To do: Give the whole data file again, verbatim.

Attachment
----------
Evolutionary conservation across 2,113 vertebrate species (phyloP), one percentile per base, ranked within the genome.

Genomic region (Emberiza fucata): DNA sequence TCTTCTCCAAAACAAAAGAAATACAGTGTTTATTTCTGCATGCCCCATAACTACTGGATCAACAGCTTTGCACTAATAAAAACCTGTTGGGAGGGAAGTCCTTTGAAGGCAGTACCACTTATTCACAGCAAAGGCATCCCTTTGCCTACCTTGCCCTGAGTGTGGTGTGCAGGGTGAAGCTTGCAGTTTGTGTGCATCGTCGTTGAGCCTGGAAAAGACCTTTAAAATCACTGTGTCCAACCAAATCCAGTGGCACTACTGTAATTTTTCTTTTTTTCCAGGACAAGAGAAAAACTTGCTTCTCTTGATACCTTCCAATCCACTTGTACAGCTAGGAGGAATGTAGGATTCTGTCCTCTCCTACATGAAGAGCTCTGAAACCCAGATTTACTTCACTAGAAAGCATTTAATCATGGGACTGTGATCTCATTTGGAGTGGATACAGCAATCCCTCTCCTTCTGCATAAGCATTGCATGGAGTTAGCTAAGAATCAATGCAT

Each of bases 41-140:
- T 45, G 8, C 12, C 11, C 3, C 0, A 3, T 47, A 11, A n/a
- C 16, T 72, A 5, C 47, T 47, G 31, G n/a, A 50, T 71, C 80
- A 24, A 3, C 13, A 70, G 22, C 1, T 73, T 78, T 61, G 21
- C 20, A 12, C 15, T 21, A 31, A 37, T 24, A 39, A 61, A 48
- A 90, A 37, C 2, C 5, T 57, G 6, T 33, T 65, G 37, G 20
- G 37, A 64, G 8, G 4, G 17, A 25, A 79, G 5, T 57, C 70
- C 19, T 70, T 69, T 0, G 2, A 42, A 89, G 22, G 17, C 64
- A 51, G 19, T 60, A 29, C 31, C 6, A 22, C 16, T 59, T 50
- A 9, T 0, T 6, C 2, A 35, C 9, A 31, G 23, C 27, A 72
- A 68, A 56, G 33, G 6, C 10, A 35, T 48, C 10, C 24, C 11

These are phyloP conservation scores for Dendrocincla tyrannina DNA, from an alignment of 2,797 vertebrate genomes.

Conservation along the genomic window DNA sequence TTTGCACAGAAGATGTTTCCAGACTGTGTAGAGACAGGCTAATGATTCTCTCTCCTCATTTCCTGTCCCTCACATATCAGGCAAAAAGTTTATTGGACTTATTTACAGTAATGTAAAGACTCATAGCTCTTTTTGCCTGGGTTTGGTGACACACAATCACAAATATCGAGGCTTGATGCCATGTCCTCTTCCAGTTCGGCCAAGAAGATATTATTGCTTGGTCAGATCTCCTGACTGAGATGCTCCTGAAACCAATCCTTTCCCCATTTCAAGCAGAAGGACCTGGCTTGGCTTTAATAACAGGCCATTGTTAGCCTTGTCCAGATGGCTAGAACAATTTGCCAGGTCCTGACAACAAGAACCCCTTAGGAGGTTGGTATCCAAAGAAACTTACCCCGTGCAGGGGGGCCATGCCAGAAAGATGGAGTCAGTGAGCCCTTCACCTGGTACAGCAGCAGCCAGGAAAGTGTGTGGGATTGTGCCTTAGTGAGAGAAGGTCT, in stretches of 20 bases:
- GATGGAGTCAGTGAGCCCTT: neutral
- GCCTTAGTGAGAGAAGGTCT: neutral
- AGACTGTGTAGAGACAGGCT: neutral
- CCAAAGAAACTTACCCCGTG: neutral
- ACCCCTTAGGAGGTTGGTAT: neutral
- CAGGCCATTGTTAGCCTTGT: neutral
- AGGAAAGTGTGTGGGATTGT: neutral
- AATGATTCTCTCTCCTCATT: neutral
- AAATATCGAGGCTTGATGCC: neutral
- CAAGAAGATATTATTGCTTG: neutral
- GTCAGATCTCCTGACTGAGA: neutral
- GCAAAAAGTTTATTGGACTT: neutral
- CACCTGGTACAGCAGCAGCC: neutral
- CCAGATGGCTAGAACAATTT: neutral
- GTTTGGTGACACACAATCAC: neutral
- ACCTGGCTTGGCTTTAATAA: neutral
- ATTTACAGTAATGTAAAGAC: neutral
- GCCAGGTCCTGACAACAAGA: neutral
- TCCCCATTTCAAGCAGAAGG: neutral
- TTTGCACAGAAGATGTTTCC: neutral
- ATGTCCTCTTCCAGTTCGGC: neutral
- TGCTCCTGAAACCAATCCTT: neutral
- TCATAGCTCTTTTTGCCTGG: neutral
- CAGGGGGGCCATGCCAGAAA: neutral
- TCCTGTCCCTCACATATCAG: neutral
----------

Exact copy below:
Evolutionary conservation across 2,113 vertebrate species (phyloP), one percentile per base, ranked within the genome.

Genomic region (Emberiza fucata): DNA sequence TCTTCTCCAAAACAAAAGAAATACAGTGTTTATTTCTGCATGCCCCATAACTACTGGATCAACAGCTTTGCACTAATAAAAACCTGTTGGGAGGGAAGTCCTTTGAAGGCAGTACCACTTATTCACAGCAAAGGCATCCCTTTGCCTACCTTGCCCTGAGTGTGGTGTGCAGGGTGAAGCTTGCAGTTTGTGTGCATCGTCGTTGAGCCTGGAAAAGACCTTTAAAATCACTGTGTCCAACCAAATCCAGTGGCACTACTGTAATTTTTCTTTTTTTCCAGGACAAGAGAAAAACTTGCTTCTCTTGATACCTTCCAATCCACTTGTACAGCTAGGAGGAATGTAGGATTCTGTCCTCTCCTACATGAAGAGCTCTGAAACCCAGATTTACTTCACTAGAAAGCATTTAATCATGGGACTGTGATCTCATTTGGAGTGGATACAGCAATCCCTCTCCTTCTGCATAAGCATTGCATGGAGTTAGCTAAGAATCAATGCAT

Each of bases 41-140:
- T 45, G 8, C 12, C 11, C 3, C 0, A 3, T 47, A 11, A n/a
- C 16, T 72, A 5, C 47, T 47, G 31, G n/a, A 50, T 71, C 80
- A 24, A 3, C 13, A 70, G 22, C 1, T 73, T 78, T 61, G 21
- C 20, A 12, C 15, T 21, A 31, A 37, T 24, A 39, A 61, A 48
- A 90, A 37, C 2, C 5, T 57, G 6, T 33, T 65, G 37, G 20
- G 37, A 64, G 8, G 4, G 17, A 25, A 79, G 5, T 57, C 70
- C 19, T 70, T 69, T 0, G 2, A 42, A 89, G 22, G 17, C 64
- A 51, G 19, T 60, A 29, C 31, C 6, A 22, C 16, T 59, T 50
- A 9, T 0, T 6, C 2, A 35, C 9, A 31, G 23, C 27, A 72
- A 68, A 56, G 33, G 6, C 10, A 35, T 48, C 10, C 24, C 11

These are phyloP conservation scores for Dendrocincla tyrannina DNA, from an alignment of 2,797 vertebrate genomes.

Conservation along the genomic window DNA sequence TTTGCACAGAAGATGTTTCCAGACTGTGTAGAGACAGGCTAATGATTCTCTCTCCTCATTTCCTGTCCCTCACATATCAGGCAAAAAGTTTATTGGACTTATTTACAGTAATGTAAAGACTCATAGCTCTTTTTGCCTGGGTTTGGTGACACACAATCACAAATATCGAGGCTTGATGCCATGTCCTCTTCCAGTTCGGCCAAGAAGATATTATTGCTTGGTCAGATCTCCTGACTGAGATGCTCCTGAAACCAATCCTTTCCCCATTTCAAGCAGAAGGACCTGGCTTGGCTTTAATAACAGGCCATTGTTAGCCTTGTCCAGATGGCTAGAACAATTTGCCAGGTCCTGACAACAAGAACCCCTTAGGAGGTTGGTATCCAAAGAAACTTACCCCGTGCAGGGGGGCCATGCCAGAAAGATGGAGTCAGTGAGCCCTTCACCTGGTACAGCAGCAGCCAGGAAAGTGTGTGGGATTGTGCCTTAGTGAGAGAAGGTCT, in stretches of 20 bases:
- GATGGAGTCAGTGAGCCCTT: neutral
- GCCTTAGTGAGAGAAGGTCT: neutral
- AGACTGTGTAGAGACAGGCT: neutral
- CCAAAGAAACTTACCCCGTG: neutral
- ACCCCTTAGGAGGTTGGTAT: neutral
- CAGGCCATTGTTAGCCTTGT: neutral
- AGGAAAGTGTGTGGGATTGT: neutral
- AATGATTCTCTCTCCTCATT: neutral
- AAATATCGAGGCTTGATGCC: neutral
- CAAGAAGATATTATTGCTTG: neutral
- GTCAGATCTCCTGACTGAGA: neutral
- GCAAAAAGTTTATTGGACTT: neutral
- CACCTGGTACAGCAGCAGCC: neutral
- CCAGATGGCTAGAACAATTT: neutral
- GTTTGGTGACACACAATCAC: neutral
- ACCTGGCTTGGCTTTAATAA: neutral
- ATTTACAGTAATGTAAAGAC: neutral
- GCCAGGTCCTGACAACAAGA: neutral
- TCCCCATTTCAAGCAGAAGG: neutral
- TTTGCACAGAAGATGTTTCC: neutral
- ATGTCCTCTTCCAGTTCGGC: neutral
- TGCTCCTGAAACCAATCCTT: neutral
- TCATAGCTCTTTTTGCCTGG: neutral
- CAGGGGGGCCATGCCAGAAA: neutral
- TCCTGTCCCTCACATATCAG: neutral